Personality profile – Why it’s a good idea to know yours

brain A personality profile is usually a source of fascination or fear. Those who view them as the latter often ask only half jokingly “will it tell you if I am an axe murderer?” I do laugh because a standard personality profile is not clinical assessment tool.  As such it is not going to reveal any abnormal tendencies one may have. And axe murdering is quite specific.

A personality profile is generally a pretty harmless thing.  It can be a great source of information about our preferred styles of engaging with the world.

This can be useful for a number of reasons.

Firstly a personality profile can give you some insight into your strengths which can help you choose the most appropriate career and yield the greatest success from it. I have often wondered how much effort I should be putting into developing my weaknesses versus leveraging my strengths. I was always someone who spent a lot more time on the former. My view has changed 180 degrees on that now. Any success I experience today is far more about understanding what I am best at and how I can best apply those skills for the greatest impact. My personality profile has always told me that I am a focused project planner and implementer. This is my signature strength. Success is then about identifying the environment for best application of that strength. Understanding what one is good at, and where that will be most useful, provides us with the most direct route to success.

Understanding your personality profile can help you determine where your strengths will be most useful and it also helps you understand the environments that will bring out the best in you – in work and play. For the introverted personality, it’s often environments that facilitate quiet reflection, serious concentration and consistency of stimulus that is desired. The extravert often craves opportunity for lively interaction, light hearted entertainment and loads of variety. Knowing where you are on the introversion-extraversion continuum gives you a better appreciation of the work and non work environments that can best facilitate your productivity, mental health and happiness. If you are an introvert it can be useful to create opportunities within your working day to be alone and concentrate on a singular task in a quiet space. This may mean booking a meeting room where you can work away from the distractions of the open plan office. At home it may mean spending some time away from your partner/housemates and doing something alone you enjoy such as listening to music or reading a book. Introverts need to create these opportunities to re-charge. Having a greater appreciation for your preferred style across all your personality factors allows you to make sense of what you already suspected about yourself. It provides you with greater clarity about the environments you need to facilitate the best ‘you’ possible.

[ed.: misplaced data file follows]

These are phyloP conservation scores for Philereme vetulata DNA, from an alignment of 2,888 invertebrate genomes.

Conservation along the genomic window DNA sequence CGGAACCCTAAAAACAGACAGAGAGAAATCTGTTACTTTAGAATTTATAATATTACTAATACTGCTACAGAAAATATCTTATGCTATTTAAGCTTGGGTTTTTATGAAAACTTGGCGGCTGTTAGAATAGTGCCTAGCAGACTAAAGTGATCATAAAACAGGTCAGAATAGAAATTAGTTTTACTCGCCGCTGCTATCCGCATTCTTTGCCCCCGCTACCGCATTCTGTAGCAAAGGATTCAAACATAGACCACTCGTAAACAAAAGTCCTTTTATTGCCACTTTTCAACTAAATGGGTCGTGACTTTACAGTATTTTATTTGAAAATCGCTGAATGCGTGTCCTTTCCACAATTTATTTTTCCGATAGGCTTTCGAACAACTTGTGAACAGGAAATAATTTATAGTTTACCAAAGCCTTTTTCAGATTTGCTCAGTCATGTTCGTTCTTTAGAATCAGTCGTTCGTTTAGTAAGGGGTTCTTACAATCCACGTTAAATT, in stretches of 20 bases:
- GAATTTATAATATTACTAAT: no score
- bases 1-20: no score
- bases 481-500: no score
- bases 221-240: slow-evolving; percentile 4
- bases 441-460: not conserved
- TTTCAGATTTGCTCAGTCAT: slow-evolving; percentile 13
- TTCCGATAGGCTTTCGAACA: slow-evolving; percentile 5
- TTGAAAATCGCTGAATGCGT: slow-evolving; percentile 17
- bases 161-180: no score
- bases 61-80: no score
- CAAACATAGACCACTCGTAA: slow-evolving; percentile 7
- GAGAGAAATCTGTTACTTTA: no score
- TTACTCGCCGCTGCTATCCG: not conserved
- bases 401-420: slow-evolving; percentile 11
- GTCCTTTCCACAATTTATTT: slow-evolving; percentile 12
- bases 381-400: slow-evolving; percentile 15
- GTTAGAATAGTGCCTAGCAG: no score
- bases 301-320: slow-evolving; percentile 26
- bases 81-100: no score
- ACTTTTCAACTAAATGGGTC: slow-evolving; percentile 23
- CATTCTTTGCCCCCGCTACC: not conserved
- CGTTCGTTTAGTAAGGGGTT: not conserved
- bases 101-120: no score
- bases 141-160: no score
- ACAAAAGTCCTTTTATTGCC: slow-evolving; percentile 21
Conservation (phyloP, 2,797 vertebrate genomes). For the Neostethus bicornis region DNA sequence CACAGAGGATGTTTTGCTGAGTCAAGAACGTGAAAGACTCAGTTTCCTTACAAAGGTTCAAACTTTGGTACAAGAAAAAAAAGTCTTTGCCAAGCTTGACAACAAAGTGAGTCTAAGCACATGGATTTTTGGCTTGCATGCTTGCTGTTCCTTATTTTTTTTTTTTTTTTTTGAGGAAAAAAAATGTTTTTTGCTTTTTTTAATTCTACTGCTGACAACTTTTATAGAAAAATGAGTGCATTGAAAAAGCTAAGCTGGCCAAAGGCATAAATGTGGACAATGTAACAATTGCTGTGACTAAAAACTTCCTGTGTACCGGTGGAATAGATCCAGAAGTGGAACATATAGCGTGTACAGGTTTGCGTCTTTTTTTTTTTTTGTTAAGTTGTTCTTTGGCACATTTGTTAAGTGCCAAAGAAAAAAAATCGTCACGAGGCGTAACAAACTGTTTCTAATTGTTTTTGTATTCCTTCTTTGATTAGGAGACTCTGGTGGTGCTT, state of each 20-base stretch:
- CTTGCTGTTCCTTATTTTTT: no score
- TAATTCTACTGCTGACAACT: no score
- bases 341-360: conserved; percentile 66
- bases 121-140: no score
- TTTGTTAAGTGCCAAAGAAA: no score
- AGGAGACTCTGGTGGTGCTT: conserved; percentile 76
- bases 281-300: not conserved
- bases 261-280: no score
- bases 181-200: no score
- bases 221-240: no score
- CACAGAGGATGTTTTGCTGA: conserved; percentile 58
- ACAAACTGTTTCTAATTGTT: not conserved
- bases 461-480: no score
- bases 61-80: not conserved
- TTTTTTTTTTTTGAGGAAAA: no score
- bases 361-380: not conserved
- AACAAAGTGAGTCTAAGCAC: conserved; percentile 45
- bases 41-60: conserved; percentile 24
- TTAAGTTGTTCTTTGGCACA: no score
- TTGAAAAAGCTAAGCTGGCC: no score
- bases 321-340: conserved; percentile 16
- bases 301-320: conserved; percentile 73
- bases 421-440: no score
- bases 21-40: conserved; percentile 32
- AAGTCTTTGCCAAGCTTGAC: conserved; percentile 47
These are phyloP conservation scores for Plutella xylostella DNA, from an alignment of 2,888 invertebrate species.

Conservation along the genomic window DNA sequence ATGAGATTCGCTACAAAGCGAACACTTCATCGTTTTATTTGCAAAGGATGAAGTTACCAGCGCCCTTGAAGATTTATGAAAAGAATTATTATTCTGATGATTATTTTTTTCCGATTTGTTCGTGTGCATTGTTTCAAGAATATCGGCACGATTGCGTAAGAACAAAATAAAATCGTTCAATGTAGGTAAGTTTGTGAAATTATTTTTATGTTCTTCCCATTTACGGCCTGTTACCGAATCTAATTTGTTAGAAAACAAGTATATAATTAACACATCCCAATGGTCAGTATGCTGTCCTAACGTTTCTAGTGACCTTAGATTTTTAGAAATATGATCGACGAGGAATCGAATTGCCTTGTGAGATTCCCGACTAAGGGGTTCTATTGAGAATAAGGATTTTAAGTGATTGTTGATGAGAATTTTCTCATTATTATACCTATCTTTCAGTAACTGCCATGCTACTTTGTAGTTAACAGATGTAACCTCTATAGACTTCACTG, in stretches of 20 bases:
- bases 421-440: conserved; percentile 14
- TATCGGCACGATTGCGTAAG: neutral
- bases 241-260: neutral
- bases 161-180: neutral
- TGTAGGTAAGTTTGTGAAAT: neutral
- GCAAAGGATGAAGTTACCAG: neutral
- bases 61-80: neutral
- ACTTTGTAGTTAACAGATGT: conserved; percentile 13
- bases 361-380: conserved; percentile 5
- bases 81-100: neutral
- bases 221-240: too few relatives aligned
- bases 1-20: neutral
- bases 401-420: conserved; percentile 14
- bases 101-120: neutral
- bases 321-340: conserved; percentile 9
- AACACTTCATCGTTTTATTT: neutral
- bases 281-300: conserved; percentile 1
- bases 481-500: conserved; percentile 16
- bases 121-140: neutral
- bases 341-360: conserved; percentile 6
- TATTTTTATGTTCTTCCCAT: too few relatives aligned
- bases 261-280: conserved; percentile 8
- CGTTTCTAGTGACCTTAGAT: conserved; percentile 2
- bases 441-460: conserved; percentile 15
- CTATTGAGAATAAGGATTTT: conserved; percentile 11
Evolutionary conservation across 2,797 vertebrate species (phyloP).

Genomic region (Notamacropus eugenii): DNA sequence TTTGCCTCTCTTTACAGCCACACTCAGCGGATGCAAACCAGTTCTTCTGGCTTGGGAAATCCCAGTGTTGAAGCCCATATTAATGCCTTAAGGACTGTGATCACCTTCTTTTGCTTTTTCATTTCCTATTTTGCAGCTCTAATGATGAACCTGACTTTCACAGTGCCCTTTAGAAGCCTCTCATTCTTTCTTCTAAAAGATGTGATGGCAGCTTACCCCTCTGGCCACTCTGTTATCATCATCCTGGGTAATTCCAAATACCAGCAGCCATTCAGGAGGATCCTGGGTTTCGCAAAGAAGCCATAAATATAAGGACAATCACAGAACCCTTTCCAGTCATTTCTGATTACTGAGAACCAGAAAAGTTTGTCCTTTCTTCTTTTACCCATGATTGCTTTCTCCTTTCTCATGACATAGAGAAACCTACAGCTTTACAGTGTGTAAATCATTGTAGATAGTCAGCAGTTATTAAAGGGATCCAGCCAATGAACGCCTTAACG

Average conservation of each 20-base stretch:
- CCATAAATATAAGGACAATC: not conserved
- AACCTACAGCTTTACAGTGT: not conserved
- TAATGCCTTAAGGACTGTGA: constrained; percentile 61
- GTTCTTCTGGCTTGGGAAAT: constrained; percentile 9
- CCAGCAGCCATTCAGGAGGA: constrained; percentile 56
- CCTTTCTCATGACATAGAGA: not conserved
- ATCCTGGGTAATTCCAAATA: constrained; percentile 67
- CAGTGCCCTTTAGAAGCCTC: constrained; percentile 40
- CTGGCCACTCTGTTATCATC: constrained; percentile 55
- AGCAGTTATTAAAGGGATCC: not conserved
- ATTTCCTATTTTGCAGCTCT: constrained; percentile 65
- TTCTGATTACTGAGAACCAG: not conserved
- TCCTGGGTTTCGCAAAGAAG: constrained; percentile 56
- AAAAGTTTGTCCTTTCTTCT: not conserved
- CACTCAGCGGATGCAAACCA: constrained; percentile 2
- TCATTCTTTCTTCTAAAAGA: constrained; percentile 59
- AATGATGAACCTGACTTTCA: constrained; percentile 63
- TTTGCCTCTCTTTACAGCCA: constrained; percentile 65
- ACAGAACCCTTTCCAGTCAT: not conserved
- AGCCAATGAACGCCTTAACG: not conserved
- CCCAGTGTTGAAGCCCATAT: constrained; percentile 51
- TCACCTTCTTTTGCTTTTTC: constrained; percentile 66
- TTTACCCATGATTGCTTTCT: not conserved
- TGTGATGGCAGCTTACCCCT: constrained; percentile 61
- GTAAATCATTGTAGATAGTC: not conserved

Understanding your personality style is one thing, it’s another to embrace that style and make the most of it. Introverts are often misunderstood as aloof and anti-social. Those who embrace their introversion aren’t afraid to say no to some social engagements to ensure their need for time out is fulfilled. Extroverts can be misunderstood as constant explorers who don’t take things seriously and are easily distracted. Those who embrace their extraversion aren’t afraid to let their guard down and show their fun loving side. Acting on our understanding of our personality may mean we come up against criticism from others. We can never please everyone. Instead it is important to be true to ourselves and honour the needs of our personality.

Finally, understanding your personality profile also allows you to be kinder to yourself. When one is getting to understand their profile there is a choice to be made. Will I put on a glass half full or half empty lens when interpreting the results? Take the creativity/big picture v organised/detailed continuum on a personality profile. I am more the organised and detailed type. I could be tough on myself and tell myself I should be more creative, or I can be kinder to myself by acknowledging that creativity is not a strength, and a) focus on my strengths at the other end of the continuum and b) look at ways to compensate for the lack of creativity whenever that is required. Each development area has a counterpoint strength. This is a great equaliser. Viewed this way, we could argue that overall we are all just as capable as the next person. If we accept this it means that worrying about our deficiencies is misguided. You may be critical of yourself for being indecisive and passive but the flip side of these traits is that you are probably patient, objective and open to new data. Looking through the glass half full lens enables us to develop strategies to make the most of our strengths and minimise the impact of our deficits. In the world of personality, each of us has plenty to offer.

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